So far, you have learnt about batch, stochastic and mini-batch gradient descent methods. Stochastic and mini-batch gradient descent algorithms are more widely used as compared to batch gradient descent as you have learnt in the previous sessions.

However, these algorithms also come with their fair share of limitations. Let us understand a few of them:

- It is difficult for the gradient descent variants(such as SGD) to navigate through very steep curves or
**ravines**. - As the number of updates in SGD is very large in number, it takes a long time to reach convergence.
- It is difficult to select the value for the learning rate α which returns the optimal results.

These limitations hinder the performance of these algorithms. In this segment, you’ll cover some of the popular optimizers that will help in training the neural networks efficiently as compared to the gradient descent variants. Let’s start with momentum-based gradient descent in the upcoming video.

In the above video, you learnt how it is difficult for SGD algorithms to traverse through ravines. Let understand it by looking at the image below:

The SGD algorithm finds difficulty in navigating through steep curves as one data point is selected at once in order to update the parameter. Due to the randomness in the points, the **gradient is noisy **as compared to that of batch gradient descent. But using batch gradient at the cost of high requirement of time and memory is also not a feasible choice, Therefore, optimisers come into the picture.

The first optimiser you will be learning is a momentum-based optimiser. In order to learn about this technique, you require to learn about **exponential moving average. **It is commonly used in the financial domain to track the price of a particular commodity over time. It is given by the following formula:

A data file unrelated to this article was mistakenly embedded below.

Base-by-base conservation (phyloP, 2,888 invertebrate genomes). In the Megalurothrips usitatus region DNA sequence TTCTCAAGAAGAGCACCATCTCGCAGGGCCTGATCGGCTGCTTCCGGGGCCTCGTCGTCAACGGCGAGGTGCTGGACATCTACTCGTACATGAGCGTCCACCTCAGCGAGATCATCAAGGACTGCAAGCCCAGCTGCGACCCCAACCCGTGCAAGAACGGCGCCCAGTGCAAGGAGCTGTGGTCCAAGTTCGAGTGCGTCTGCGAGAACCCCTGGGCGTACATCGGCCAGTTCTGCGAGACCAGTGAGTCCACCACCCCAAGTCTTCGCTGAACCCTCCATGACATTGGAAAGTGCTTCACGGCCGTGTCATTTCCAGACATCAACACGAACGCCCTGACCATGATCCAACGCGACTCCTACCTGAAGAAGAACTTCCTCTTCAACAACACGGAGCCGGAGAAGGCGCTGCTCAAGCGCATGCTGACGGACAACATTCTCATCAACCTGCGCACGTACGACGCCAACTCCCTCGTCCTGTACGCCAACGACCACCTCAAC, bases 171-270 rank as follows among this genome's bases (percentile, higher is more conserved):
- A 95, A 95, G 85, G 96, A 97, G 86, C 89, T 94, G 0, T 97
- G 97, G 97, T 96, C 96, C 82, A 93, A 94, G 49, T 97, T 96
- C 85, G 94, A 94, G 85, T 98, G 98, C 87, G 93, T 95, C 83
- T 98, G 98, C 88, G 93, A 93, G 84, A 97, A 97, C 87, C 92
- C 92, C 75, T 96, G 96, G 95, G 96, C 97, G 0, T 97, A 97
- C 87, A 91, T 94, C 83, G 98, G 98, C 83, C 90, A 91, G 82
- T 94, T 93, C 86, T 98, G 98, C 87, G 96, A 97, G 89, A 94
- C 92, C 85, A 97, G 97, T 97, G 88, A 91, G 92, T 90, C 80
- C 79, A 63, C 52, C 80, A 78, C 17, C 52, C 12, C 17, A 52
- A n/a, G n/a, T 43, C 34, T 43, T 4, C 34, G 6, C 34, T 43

vt=βvt−1+(1−β)θt

where t denotes the current time step, vt denotes the current exponential moving average, vt−1 denotes the previous exponential moving average, β is a hyperparameter and θt today’s price.

Let us use this concept and jump into the implementation of momentum-based optimisers. So far you have used the following equation to update the parameters using gradient descent.

Wnew=Wold−α∗dW and bnew=bold−α∗db

Where, dW=∂L∂W and db=∂L∂b

In momentum-based methods you will update the parameters as follows:

- On iteration t:
- Compute dW, db for the given mini-batch
- vdW=β∗vdW+(1−β)dW
- vdb=β∗vdb+(1−β)db
- Update the parameters: Wnew=Wold−α∗vdW and bnew=bold−α∗vdb

where α and β are hyperparameters.

As you can see in the above formulas, rather than directly multiplying dW and db with the learning rate α, you first calculate the exponential moving average of the gradients and then use them to update the parameters.

Now you might wonder how does this solve the issue of noisy gradients and traversing through ravines? Well, by incorporating the exponential moving average into the parameter update formula, you basically tune the noisy gradients and find their average before updating the parameters. This makes the traversal through ravines a lot easier as shown below:

Even though the learning rate is big and you jump back and forth, it doesn’t seem to affect when you apply momentum-based gradient descent. The reason behind this is that the unstable gradient direction which makes it jump back and forth keeps getting cancelled out and the other gradient though being small keep on accumulating and ultimately gets to the minimum. Hence, this helps in reaching the minimum faster.

In the next segment, you will learn about another interesting optimiser: **Adagrad.**

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